Recent studies have confirmed that the human immunodeficiency virus (HIV) can hide in the brain. Microglia cells, which are part of the brain’s own specialized immune system, act as a permanent reservoir for the virus. This is the first direct evidence of the latent presence of HIV in the brain.
The normal life cycle of HIV requires it to make a copy of its genetic material and insert it into human host cells. It usually affects a certain subset of white blood cells, a key part of the immune system. The gradual loss of these cells as they succumb to the virus is why HIV causes decreased immune function and, if left untreated, acquired immune deficiency syndrome (AIDS).
Sometimes, however, HIV-infected cells go the other way, to what is known as latency. These cells become dormant or inactive and can remain in this state for years.
While current treatments can allow HIV-positive people to reach “undetectable” status, meaning that the infection is under control and they can no longer transmit the virus to others, there is nothing they can do for these dormant cells. If treatment is ever stopped, the latent infection can resume, leading to a relapse of the active disease.
The study showed that not only is HIV dormant in a small number of infected blood cells, but it also has another place to hide: inside the brain.
“We now know that microglial cells serve as a permanent reservoir of the brain,” said first author Dr. Yuyan Tan, an assistant professor at the University of North Carolina at Chapel Hill (UNC), in a statement. “This has been suspected in the past, but there has been no evidence in humans.”
The breakthrough came from a special research program called “The Last Gift.” “Samples were taken from people living with HIV who were on therapy but had encountered some deadly disease,” explained study co-author Dr. David Margolis, director of the HIV Treatment Center at the University of North Carolina. “They were willing not only to donate their bodies to science, but to participate in a research program months before they died. This extraordinary program made this important research possible.”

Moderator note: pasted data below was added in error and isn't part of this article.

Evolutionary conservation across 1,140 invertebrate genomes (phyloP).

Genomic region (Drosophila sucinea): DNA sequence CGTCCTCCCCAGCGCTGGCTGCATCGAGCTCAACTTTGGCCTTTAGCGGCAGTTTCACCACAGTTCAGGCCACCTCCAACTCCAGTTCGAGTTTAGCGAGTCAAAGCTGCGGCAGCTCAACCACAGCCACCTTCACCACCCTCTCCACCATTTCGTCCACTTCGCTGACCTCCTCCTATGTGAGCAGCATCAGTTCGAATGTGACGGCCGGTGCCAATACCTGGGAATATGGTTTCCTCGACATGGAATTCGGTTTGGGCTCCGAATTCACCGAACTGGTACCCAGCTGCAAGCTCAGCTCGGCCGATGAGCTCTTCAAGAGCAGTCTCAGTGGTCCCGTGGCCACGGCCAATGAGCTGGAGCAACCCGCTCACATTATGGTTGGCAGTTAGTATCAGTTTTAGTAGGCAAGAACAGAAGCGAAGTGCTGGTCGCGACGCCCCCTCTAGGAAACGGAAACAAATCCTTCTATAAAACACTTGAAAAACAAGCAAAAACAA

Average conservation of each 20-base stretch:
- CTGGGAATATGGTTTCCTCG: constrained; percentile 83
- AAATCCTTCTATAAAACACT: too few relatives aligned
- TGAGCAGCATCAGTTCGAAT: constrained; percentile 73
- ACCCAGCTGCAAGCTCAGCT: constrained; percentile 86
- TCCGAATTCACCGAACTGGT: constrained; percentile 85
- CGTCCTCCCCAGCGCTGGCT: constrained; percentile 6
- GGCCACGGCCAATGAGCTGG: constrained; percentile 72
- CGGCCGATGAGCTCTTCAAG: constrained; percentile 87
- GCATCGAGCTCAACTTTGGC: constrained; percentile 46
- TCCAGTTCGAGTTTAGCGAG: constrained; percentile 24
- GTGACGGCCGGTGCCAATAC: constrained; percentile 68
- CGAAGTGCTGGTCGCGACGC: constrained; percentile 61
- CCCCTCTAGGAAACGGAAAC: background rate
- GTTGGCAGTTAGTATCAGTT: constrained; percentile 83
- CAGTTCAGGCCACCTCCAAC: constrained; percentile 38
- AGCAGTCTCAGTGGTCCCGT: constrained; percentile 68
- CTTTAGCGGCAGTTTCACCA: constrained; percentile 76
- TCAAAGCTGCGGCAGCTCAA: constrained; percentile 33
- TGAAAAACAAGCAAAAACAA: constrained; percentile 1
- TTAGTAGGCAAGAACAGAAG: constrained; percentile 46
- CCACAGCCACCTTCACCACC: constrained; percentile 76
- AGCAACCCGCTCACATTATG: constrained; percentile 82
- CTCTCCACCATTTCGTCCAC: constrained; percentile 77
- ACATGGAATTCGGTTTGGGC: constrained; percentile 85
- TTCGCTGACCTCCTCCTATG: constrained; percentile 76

In addition to being able to study vital donated brain tissue samples, the researchers also conducted several experiments on macaque brain cells infected with monkey immunodeficiency virus (SIV), a close relative of HIV.
This discovery provides a new target for HIV treatment. Although there are many drugs that can inhibit HIV replication in the blood, none of them can effectively treat latent infection in the brain. According to Dr. Tan, this discovery could lead to the development of new drugs aimed at destroying the dormant cells where HIV hides.
“Our study underscores the need to develop new approaches to treating HIV infection,” Dr. Margolis said. “If we want to achieve a complete cure, we must destroy all hidden reservoirs of the virus, including those in the brain.”
The discovery could also help in understanding other untreatable diseases that may be hiding in dormant cells.